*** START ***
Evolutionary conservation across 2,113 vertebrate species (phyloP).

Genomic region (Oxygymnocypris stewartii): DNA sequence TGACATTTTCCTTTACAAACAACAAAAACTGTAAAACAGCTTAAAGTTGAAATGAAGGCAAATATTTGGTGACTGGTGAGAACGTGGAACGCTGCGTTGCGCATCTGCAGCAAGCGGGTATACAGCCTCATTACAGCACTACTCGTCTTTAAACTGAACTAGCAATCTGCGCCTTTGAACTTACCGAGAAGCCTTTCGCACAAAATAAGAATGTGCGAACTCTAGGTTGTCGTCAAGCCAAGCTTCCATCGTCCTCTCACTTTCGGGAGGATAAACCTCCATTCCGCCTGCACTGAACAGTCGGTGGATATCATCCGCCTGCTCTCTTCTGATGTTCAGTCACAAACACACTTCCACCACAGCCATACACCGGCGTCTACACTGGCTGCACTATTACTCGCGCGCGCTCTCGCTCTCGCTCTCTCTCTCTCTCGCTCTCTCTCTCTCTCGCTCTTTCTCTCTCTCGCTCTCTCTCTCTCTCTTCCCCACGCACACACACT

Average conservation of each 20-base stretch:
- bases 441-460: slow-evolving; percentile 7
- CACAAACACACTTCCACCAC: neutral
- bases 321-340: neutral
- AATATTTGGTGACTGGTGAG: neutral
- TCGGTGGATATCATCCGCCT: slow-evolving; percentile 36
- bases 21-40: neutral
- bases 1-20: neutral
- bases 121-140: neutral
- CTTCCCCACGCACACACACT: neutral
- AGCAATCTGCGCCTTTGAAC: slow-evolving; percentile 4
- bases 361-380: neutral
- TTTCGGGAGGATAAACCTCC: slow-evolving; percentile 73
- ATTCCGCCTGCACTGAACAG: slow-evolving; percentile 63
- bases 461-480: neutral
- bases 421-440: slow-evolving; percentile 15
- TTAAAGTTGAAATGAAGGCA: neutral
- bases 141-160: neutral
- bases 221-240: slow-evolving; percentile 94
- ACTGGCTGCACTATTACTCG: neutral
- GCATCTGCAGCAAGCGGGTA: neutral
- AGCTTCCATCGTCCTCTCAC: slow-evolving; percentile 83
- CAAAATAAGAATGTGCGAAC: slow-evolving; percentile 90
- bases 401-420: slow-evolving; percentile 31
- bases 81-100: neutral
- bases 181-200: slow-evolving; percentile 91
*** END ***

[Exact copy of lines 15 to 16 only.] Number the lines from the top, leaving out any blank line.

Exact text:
- TTTCGGGAGGATAAACCTCC: slow-evolving; percentile 73
- ATTCCGCCTGCACTGAACAG: slow-evolving; percentile 63